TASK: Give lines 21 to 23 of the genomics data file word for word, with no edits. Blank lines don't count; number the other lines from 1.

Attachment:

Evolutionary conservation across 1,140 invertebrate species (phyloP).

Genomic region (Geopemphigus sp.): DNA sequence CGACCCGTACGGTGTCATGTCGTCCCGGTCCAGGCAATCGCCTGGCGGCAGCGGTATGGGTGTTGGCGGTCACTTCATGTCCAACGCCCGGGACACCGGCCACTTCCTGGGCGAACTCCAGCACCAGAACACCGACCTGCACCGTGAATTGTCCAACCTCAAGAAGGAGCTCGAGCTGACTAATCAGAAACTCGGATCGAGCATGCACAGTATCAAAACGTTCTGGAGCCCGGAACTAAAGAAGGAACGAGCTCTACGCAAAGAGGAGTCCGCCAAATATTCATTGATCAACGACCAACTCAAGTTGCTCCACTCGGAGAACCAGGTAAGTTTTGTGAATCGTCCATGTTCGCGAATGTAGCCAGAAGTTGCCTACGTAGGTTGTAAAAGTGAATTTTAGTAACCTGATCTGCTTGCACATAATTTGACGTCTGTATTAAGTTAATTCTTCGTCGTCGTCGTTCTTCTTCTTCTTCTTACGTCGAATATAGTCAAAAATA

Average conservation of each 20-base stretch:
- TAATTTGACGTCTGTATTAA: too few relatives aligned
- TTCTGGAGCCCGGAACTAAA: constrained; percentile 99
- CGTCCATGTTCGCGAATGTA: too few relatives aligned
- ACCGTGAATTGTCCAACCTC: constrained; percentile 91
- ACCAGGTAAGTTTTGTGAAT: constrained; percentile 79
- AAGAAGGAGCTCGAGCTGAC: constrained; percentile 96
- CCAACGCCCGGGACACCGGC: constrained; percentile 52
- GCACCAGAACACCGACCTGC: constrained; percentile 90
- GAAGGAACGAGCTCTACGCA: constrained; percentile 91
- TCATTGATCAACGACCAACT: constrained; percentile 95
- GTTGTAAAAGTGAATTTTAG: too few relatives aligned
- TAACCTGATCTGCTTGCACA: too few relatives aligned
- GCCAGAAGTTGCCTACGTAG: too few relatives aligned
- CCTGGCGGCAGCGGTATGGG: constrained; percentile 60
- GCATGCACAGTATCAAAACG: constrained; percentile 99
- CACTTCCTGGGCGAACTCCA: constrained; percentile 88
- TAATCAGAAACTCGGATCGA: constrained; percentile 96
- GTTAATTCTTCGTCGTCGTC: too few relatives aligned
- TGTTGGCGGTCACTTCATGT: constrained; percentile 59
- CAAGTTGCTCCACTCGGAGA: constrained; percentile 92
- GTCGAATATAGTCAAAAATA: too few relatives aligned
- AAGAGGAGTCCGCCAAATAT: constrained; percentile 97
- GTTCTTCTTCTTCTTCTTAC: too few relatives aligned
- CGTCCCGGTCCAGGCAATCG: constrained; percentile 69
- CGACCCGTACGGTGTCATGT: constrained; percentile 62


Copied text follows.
- GTTAATTCTTCGTCGTCGTC: too few relatives aligned
- TGTTGGCGGTCACTTCATGT: constrained; percentile 59
- CAAGTTGCTCCACTCGGAGA: constrained; percentile 92